I got mugged by a short story idea yesterday at 5:30 AM. Eventually I gave up on getting back to sleep, got up, and wrote 850 words of notes about it. Now I’m not sure whether I’m going to work on that today or the YA novel, but as always I’m particularly brain-dead on the second day after a night of not enough sleep so what I’m going to do right now is write a silly little blog post about “the Google.”
Tobias Buckell said on Twitter the other day: “What is with older folks in the Midwest adding a definite article before a product term? She’s not using ‘The Facebook’ it’s just ‘facebook.'” This prompted me to begin wondering seriously about why this is so.
The inestimable Language Log addressed George W. Bush’s infamous use of “the Google” a couple of years ago, but I have a theory.
We use “the” to refer to items that are unique in their context — items where there’s only one of them that we could possibly be referring to. We say that something fell on “the floor,” even though each room has its own floor, because in any given room there’s only one floor. For this reason, “the” is used when referring to monopoly public services like “the phone,” “the water,” “the electricity” (“oh no, the electricity went out”), “the newspaper,” “the bus,” and “the train.” (“The hospital” is a special case; there may be many hospitals, but when you use “the hospital” you’re referring to the generic service of hospitalization.) But nobody says they came by “the airplane,” because we’re keenly aware of air travel as a system of competing providers.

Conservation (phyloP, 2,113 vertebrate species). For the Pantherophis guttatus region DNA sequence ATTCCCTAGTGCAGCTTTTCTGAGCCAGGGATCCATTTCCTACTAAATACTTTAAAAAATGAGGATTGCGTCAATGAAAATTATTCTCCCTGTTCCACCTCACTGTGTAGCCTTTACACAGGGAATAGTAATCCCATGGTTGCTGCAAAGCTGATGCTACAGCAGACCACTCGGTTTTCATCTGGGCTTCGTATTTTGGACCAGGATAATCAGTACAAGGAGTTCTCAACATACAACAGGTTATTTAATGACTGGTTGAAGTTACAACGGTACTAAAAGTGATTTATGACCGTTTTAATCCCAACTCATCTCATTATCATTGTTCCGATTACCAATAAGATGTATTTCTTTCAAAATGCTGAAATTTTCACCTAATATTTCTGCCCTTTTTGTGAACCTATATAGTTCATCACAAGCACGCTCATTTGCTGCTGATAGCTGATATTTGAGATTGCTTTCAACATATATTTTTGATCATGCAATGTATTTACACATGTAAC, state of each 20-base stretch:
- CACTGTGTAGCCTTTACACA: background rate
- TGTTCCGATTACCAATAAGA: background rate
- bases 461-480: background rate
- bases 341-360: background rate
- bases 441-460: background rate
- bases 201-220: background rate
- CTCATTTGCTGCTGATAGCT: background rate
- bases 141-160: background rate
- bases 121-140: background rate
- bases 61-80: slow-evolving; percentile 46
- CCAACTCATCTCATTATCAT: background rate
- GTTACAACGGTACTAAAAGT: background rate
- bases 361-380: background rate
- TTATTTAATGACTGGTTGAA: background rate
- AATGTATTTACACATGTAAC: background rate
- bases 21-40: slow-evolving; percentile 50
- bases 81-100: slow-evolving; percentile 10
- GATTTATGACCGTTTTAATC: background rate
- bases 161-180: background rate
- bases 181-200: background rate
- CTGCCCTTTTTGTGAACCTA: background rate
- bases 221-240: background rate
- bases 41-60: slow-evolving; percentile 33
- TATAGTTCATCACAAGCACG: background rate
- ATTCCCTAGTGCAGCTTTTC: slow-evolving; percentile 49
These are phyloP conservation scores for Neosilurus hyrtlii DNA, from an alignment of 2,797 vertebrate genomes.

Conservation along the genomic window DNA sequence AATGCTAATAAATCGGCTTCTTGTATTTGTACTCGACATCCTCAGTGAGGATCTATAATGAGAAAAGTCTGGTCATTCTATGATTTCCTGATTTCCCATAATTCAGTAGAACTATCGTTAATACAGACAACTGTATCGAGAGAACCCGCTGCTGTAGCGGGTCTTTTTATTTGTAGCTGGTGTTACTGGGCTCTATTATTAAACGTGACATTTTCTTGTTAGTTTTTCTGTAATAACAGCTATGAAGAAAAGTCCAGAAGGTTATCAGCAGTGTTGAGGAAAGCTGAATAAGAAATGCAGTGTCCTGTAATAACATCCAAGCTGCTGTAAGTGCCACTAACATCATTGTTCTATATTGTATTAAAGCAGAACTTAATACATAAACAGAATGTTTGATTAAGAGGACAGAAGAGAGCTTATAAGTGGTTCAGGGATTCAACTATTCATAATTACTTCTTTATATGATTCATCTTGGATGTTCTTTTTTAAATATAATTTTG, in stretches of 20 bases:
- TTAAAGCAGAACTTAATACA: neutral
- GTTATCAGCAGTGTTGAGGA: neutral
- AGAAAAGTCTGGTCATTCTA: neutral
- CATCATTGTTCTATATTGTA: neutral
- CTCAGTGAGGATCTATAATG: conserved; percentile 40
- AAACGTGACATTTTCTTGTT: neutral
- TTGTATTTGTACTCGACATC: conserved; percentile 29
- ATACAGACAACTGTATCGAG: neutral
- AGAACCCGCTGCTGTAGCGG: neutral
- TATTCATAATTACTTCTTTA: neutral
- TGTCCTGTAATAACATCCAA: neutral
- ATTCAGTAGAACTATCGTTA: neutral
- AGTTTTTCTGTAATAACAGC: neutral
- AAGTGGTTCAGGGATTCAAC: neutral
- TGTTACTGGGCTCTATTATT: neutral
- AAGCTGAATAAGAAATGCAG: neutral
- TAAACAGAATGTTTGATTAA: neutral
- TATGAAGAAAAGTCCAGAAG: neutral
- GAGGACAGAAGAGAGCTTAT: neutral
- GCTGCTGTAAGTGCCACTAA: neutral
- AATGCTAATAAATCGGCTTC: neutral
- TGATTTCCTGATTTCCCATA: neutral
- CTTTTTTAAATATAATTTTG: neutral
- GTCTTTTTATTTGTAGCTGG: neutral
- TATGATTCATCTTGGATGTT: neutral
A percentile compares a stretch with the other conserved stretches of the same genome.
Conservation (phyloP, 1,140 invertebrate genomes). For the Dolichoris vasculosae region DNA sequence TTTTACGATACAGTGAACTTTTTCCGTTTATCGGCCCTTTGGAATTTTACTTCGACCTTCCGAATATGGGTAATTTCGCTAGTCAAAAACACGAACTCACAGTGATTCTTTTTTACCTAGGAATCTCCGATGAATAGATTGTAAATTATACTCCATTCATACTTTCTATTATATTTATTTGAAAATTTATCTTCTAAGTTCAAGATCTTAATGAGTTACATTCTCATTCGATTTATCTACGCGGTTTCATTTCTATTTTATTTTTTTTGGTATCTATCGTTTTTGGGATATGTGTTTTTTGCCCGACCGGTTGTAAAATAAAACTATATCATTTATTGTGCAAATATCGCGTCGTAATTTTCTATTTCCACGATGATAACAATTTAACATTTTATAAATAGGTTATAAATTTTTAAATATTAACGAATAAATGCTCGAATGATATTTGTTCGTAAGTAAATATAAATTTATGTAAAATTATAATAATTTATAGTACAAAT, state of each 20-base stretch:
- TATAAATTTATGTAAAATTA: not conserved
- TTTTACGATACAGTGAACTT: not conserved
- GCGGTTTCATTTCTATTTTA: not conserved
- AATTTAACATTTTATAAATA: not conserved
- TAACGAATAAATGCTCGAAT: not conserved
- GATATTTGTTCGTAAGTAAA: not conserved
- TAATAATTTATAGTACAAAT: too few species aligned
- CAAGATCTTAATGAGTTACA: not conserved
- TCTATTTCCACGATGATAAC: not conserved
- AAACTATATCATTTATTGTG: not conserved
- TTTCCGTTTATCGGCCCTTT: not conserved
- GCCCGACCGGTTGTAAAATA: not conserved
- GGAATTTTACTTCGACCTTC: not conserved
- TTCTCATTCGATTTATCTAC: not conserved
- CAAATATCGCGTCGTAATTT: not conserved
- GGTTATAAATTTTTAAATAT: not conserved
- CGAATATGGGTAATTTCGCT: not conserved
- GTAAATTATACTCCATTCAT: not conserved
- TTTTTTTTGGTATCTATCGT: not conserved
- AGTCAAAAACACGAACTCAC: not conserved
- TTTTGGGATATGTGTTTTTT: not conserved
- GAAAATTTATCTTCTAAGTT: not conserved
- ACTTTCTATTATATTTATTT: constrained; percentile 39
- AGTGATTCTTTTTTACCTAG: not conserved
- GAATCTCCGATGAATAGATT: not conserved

People who talk about “Google,” “Facebook,” and “email” without using “the” are aware of them as entities in a system of competing providers. (“Email” doesn’t get a “the” because it’s one of many communication alternatives including Twitter, IM, and SMS.) We look something up “on Google” because we are aware we could also be using Yahoo or Bing. But older folks who are familiar with public utilities but new to the Internet (note: “the” Internet because there’s only one) have probably just been handed the one search engine by whoever configured their browser, so they treat it as something like a public utility — they look things up on “the Google.” Likewise, they are unaware of social networks other than “the Facebook” or communication methods other than “the email.” You can expect to see this usage for anything that becomes dominant enough that the speaker is unaware of alternatives.
That’s my theory and it belongs to me. And it’s mine.